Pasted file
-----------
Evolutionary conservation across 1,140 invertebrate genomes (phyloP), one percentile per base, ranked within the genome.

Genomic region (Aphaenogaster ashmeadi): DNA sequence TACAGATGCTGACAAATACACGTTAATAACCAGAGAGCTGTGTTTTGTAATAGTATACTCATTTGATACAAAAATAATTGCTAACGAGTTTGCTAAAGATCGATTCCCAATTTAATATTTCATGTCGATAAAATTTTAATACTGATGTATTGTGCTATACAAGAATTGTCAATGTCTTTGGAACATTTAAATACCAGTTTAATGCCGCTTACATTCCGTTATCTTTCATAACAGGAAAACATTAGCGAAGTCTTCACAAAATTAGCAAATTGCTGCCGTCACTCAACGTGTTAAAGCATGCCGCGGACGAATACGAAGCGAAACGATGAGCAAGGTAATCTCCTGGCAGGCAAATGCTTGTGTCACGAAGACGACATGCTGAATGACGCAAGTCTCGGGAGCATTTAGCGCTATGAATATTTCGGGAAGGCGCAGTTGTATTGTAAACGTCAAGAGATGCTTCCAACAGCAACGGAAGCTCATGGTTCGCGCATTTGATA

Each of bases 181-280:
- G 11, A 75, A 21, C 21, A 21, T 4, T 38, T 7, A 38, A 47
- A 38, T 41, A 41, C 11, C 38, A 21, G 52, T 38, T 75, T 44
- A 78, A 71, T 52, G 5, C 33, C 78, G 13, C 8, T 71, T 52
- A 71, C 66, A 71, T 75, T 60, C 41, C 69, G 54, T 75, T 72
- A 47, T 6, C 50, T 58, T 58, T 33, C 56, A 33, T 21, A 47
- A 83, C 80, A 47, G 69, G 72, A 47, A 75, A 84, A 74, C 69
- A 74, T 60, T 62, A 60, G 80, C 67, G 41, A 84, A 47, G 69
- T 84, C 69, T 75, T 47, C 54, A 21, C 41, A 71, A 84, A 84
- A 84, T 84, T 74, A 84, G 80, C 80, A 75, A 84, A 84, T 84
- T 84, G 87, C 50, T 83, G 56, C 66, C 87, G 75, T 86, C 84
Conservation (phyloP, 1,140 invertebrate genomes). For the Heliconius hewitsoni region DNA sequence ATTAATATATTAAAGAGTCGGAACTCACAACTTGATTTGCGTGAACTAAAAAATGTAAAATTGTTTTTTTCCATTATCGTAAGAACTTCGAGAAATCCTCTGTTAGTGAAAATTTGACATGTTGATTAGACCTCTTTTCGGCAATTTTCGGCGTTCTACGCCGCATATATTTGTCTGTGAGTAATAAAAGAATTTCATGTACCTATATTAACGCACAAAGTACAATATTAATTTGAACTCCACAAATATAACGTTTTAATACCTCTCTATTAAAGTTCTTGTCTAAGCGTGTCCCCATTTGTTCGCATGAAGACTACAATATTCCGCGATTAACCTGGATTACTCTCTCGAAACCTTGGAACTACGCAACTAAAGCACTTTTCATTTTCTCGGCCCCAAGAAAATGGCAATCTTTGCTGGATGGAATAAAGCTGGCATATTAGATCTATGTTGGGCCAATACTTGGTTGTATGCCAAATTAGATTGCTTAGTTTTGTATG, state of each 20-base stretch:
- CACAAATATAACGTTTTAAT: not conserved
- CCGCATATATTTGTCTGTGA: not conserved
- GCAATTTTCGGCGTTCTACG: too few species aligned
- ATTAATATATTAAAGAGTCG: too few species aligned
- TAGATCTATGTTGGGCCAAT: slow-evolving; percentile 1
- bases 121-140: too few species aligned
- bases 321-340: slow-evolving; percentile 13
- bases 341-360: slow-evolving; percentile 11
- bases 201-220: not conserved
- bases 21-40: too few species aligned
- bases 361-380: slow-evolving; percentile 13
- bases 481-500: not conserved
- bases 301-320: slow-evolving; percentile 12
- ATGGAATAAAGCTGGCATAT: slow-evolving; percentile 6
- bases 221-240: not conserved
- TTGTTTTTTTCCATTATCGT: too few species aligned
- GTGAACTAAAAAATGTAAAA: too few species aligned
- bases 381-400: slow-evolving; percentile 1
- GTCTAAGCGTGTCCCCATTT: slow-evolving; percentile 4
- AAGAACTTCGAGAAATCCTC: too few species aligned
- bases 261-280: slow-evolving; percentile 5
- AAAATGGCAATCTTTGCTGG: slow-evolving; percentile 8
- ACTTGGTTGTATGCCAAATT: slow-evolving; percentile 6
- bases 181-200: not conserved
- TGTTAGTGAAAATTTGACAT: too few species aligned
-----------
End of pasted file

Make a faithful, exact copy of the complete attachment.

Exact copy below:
Evolutionary conservation across 1,140 invertebrate genomes (phyloP), one percentile per base, ranked within the genome.

Genomic region (Aphaenogaster ashmeadi): DNA sequence TACAGATGCTGACAAATACACGTTAATAACCAGAGAGCTGTGTTTTGTAATAGTATACTCATTTGATACAAAAATAATTGCTAACGAGTTTGCTAAAGATCGATTCCCAATTTAATATTTCATGTCGATAAAATTTTAATACTGATGTATTGTGCTATACAAGAATTGTCAATGTCTTTGGAACATTTAAATACCAGTTTAATGCCGCTTACATTCCGTTATCTTTCATAACAGGAAAACATTAGCGAAGTCTTCACAAAATTAGCAAATTGCTGCCGTCACTCAACGTGTTAAAGCATGCCGCGGACGAATACGAAGCGAAACGATGAGCAAGGTAATCTCCTGGCAGGCAAATGCTTGTGTCACGAAGACGACATGCTGAATGACGCAAGTCTCGGGAGCATTTAGCGCTATGAATATTTCGGGAAGGCGCAGTTGTATTGTAAACGTCAAGAGATGCTTCCAACAGCAACGGAAGCTCATGGTTCGCGCATTTGATA

Each of bases 181-280:
- G 11, A 75, A 21, C 21, A 21, T 4, T 38, T 7, A 38, A 47
- A 38, T 41, A 41, C 11, C 38, A 21, G 52, T 38, T 75, T 44
- A 78, A 71, T 52, G 5, C 33, C 78, G 13, C 8, T 71, T 52
- A 71, C 66, A 71, T 75, T 60, C 41, C 69, G 54, T 75, T 72
- A 47, T 6, C 50, T 58, T 58, T 33, C 56, A 33, T 21, A 47
- A 83, C 80, A 47, G 69, G 72, A 47, A 75, A 84, A 74, C 69
- A 74, T 60, T 62, A 60, G 80, C 67, G 41, A 84, A 47, G 69
- T 84, C 69, T 75, T 47, C 54, A 21, C 41, A 71, A 84, A 84
- A 84, T 84, T 74, A 84, G 80, C 80, A 75, A 84, A 84, T 84
- T 84, G 87, C 50, T 83, G 56, C 66, C 87, G 75, T 86, C 84
Conservation (phyloP, 1,140 invertebrate genomes). For the Heliconius hewitsoni region DNA sequence ATTAATATATTAAAGAGTCGGAACTCACAACTTGATTTGCGTGAACTAAAAAATGTAAAATTGTTTTTTTCCATTATCGTAAGAACTTCGAGAAATCCTCTGTTAGTGAAAATTTGACATGTTGATTAGACCTCTTTTCGGCAATTTTCGGCGTTCTACGCCGCATATATTTGTCTGTGAGTAATAAAAGAATTTCATGTACCTATATTAACGCACAAAGTACAATATTAATTTGAACTCCACAAATATAACGTTTTAATACCTCTCTATTAAAGTTCTTGTCTAAGCGTGTCCCCATTTGTTCGCATGAAGACTACAATATTCCGCGATTAACCTGGATTACTCTCTCGAAACCTTGGAACTACGCAACTAAAGCACTTTTCATTTTCTCGGCCCCAAGAAAATGGCAATCTTTGCTGGATGGAATAAAGCTGGCATATTAGATCTATGTTGGGCCAATACTTGGTTGTATGCCAAATTAGATTGCTTAGTTTTGTATG, state of each 20-base stretch:
- CACAAATATAACGTTTTAAT: not conserved
- CCGCATATATTTGTCTGTGA: not conserved
- GCAATTTTCGGCGTTCTACG: too few species aligned
- ATTAATATATTAAAGAGTCG: too few species aligned
- TAGATCTATGTTGGGCCAAT: slow-evolving; percentile 1
- bases 121-140: too few species aligned
- bases 321-340: slow-evolving; percentile 13
- bases 341-360: slow-evolving; percentile 11
- bases 201-220: not conserved
- bases 21-40: too few species aligned
- bases 361-380: slow-evolving; percentile 13
- bases 481-500: not conserved
- bases 301-320: slow-evolving; percentile 12
- ATGGAATAAAGCTGGCATAT: slow-evolving; percentile 6
- bases 221-240: not conserved
- TTGTTTTTTTCCATTATCGT: too few species aligned
- GTGAACTAAAAAATGTAAAA: too few species aligned
- bases 381-400: slow-evolving; percentile 1
- GTCTAAGCGTGTCCCCATTT: slow-evolving; percentile 4
- AAGAACTTCGAGAAATCCTC: too few species aligned
- bases 261-280: slow-evolving; percentile 5
- AAAATGGCAATCTTTGCTGG: slow-evolving; percentile 8
- ACTTGGTTGTATGCCAAATT: slow-evolving; percentile 6
- bases 181-200: not conserved
- TGTTAGTGAAAATTTGACAT: too few species aligned